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In-House Counsel Q&A with Timothea Letson of Compass, Inc.

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REUTERS/Andrew Kelly

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We recently spoke to Timothea Letson, Deputy General Counsel at Compass, Inc., about the impact of the COVID-19 pandemic on how her department operates.

PLJ: How typical or unique is the scope of responsibilities for the company’s litigation attorneys?

Letson: As a real estate brokerage, there is always a docket of professional liability and errors and omissions cases, which can run the gamut from a rather mundane water damage issue to, what is still my favorite claim, a Maserati not fitting into its owner’s assigned parking spot. We also have a healthy docket of intellectual property, contract, employment, and other disputes as well.

PLJ: What is keeping your company’s litigation attorneys the busiest at the moment?

Letson: Having recently gone public, our competitors are keeping our litigators pretty engaged. The litigation team works closely with our M&A and Expansion and Adjacent Services teams to help navigate risk and drive business goals.

PLJ: How has the COVID-19 pandemic impacted the way your department operates, and what changes may continue to be employed beyond the pandemic?

Letson: The biggest change while we all worked remotely was the lack of impromptu requests for advice. Even as we now move into a hybrid work model, we are forced to accept that impromptu requests are not really scalable because the legal team and the company have grown so much during the last year. We have had to formalize a lot of check-ins and cross-functional meetings while working remotely, and this change is on some level here to stay.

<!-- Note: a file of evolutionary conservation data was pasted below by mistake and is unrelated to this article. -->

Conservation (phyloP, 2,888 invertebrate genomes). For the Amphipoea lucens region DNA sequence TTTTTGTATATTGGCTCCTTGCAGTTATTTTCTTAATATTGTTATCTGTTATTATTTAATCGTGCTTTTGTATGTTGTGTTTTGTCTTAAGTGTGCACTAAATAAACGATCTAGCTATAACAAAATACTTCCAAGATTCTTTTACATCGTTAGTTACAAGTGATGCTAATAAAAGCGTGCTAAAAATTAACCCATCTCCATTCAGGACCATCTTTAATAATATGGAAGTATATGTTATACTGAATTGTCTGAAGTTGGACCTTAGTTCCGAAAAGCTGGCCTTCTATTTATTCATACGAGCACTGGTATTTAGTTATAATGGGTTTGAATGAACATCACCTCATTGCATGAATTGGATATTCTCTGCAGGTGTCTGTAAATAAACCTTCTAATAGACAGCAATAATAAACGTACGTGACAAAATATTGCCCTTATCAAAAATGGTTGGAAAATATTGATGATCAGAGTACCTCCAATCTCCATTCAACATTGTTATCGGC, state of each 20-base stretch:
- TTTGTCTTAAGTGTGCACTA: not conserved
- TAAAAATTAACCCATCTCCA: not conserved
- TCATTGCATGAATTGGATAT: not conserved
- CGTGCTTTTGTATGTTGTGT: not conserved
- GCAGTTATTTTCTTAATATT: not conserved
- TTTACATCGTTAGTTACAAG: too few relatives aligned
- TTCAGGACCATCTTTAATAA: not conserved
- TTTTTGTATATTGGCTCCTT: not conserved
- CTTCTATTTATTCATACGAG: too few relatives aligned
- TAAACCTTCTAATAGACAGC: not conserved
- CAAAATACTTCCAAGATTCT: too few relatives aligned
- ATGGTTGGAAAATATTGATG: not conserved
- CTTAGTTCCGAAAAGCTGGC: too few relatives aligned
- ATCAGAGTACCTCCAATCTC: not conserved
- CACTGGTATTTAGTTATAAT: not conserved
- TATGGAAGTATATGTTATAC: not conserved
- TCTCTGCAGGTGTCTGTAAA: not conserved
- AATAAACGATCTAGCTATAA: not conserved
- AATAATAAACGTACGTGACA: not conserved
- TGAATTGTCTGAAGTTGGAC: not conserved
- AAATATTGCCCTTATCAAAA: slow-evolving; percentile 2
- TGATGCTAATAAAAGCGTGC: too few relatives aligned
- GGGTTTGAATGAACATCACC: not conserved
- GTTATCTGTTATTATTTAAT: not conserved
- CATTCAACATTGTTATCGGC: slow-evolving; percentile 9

Timothea Letson, Deputy General Counsel at Compass, Inc.

Now, the task is to make sure the team culture continues to thrive once we have some folks back in the office close to full-time and others working from home almost exclusively.

PLJ: What are some approaches that Compass has taken to prioritize diversity?

Letson: Compass has doubled down on its commitment to diversity by, for example, requiring all external advisors (including law firms) to ensure that Black professionals are part of the teams directly advising the company. This builds on a requirement in the Legal Department’s Outside Counsel Billing Guidelines that one-third of a law firm’s team be comprised of gender, racial, ethnic, or other minorities and that these team members serve in leadership roles commensurate with tenure.

Compass also participates in the Seizing Every Opportunity (SEO) career development program for underrepresented college students and welcomed our first class of SEO interns this summer.

PLJ: What types of issues will cause you to turn to outside counsel?

Letson: While we are a nimble team, we are still building our expertise in antitrust, data privacy, and other regulatory matters. Additionally, the nuances of state-specific restrictive covenants and other employment questions often send us to outside counsel.

PLJ: What is the best career advice you ever received?

Letson: Keep your eye on the ball and have fun. It is not specifically career advice, but my dad would say this to me every morning as he dropped me off at school during tennis season and it comes back to me often.

PLJ: If not an attorney, what would you wish to be?

Letson: I am rediscovering my childhood dream to be a marine biologist.

PLJ: What advice would you give to prospective in-house litigation counsel?

Letson: Start trying your hand at giving business-minded advice and understanding how a particular strategy will impact your client’s business.

Opinions expressed are those of the author. They do not reflect the views of Reuters News, which, under the Trust Principles, is committed to integrity, independence, and freedom from bias. Thomson Reuters Institute is owned by Thomson Reuters and operates independently of Reuters News.

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